"Bottle Bill" Passes HouseJune 3, 2021
Today, the House of Representatives acted to modernize Connecticut's bottle deposit program and encourage residents to recycle and keep our beautiful parks, beaches and streets clean.
Connecticut's original bottle bill was enacted in 1978 and was one of the most progressive anti-litter laws of its time. While the program worked extremely well in its early years, the law has since become outdated and return rates have dropped below 50%.
SB 1037, An Act Concerning Solid Waste Management, includes a number of provisions aimed at updating the bottle deposit program and increasing redemption, such as:
- Increases the redemption rate on beverage containers from 5 to 10 cents starting January 2024
- Requires certain retailers that sell beverage containers captured by the bottle program to have two reverse vending machines outside of their stores starting in October 2021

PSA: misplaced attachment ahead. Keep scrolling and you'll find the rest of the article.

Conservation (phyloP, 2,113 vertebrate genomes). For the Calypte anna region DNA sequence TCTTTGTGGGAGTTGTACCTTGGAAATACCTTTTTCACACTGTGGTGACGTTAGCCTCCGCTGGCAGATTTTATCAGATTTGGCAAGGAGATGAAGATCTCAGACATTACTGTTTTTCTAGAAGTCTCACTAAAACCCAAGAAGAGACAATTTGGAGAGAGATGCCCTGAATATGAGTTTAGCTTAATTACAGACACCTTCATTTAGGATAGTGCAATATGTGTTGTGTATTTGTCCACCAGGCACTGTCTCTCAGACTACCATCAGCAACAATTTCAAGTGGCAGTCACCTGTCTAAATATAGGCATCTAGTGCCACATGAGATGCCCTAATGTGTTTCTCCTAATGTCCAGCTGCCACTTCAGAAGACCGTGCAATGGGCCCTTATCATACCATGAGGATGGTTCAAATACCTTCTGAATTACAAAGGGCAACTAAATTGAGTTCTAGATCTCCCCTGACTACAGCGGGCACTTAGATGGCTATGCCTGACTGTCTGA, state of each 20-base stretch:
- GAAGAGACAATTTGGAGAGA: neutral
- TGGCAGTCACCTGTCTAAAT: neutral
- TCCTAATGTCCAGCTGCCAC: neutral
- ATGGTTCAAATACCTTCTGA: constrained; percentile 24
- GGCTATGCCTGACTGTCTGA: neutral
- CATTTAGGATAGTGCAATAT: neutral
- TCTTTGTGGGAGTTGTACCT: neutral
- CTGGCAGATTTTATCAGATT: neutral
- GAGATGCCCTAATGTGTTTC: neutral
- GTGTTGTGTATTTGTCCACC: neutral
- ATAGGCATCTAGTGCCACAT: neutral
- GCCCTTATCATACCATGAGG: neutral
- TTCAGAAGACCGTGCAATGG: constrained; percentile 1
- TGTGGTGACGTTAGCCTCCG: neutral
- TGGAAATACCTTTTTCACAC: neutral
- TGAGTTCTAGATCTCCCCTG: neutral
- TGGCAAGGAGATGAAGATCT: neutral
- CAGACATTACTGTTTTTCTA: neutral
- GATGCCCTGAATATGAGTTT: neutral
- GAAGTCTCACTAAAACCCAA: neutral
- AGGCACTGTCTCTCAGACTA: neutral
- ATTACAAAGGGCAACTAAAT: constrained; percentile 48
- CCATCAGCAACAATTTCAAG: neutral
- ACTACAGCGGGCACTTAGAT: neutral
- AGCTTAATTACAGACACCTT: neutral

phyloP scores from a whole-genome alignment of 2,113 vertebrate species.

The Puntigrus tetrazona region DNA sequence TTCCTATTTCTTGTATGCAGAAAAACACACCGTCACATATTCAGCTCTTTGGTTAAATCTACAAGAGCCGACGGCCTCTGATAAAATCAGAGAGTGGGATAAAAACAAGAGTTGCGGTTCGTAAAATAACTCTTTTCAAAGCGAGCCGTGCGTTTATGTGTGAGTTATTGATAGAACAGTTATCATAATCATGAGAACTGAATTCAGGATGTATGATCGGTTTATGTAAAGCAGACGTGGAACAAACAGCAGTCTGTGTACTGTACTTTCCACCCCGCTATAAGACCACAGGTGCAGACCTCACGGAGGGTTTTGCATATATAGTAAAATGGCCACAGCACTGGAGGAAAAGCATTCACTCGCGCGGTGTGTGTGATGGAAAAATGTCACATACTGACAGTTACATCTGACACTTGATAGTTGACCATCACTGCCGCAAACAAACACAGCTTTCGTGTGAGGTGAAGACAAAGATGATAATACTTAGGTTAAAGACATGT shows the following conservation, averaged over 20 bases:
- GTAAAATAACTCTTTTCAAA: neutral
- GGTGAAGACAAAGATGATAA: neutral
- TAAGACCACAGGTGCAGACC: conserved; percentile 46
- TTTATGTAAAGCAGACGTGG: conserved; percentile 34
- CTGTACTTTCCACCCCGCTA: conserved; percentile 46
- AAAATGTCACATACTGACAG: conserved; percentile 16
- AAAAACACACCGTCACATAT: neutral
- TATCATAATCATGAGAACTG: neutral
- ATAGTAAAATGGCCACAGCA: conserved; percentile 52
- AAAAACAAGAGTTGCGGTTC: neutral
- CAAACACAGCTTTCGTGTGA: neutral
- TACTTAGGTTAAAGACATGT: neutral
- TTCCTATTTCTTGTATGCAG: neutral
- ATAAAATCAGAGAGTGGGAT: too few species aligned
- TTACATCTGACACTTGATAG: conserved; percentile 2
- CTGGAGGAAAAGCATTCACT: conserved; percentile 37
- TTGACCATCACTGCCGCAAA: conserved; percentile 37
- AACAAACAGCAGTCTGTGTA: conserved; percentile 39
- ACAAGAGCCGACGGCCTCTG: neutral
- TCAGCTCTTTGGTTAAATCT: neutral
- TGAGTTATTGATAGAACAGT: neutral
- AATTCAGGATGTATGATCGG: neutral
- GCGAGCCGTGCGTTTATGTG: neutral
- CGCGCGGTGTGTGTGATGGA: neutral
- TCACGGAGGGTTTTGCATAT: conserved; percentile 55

- Updates the types of beverage containers captured by the bottle program, such as containers for teas, juices, hard ciders, and hard seltzers
- Allocates $5 million through the Department of Economic and Community Development (DECD) to create a grant program for new redemption centers in urban areas
- Creates a nickel surcharge on nip bottles, which are a major source of litter in towns across the state, at the point of sale. The money will be redistributed to Connecticut towns and cities to use to reduce waste and litter.
I am proud to support this legislation because it is a common-sense modernization of the bottle deposit program that will go a long way towards cleaning up our communities, reducing waste, and providing people in cities and towns across Connecticut with greater access to redemption facilities.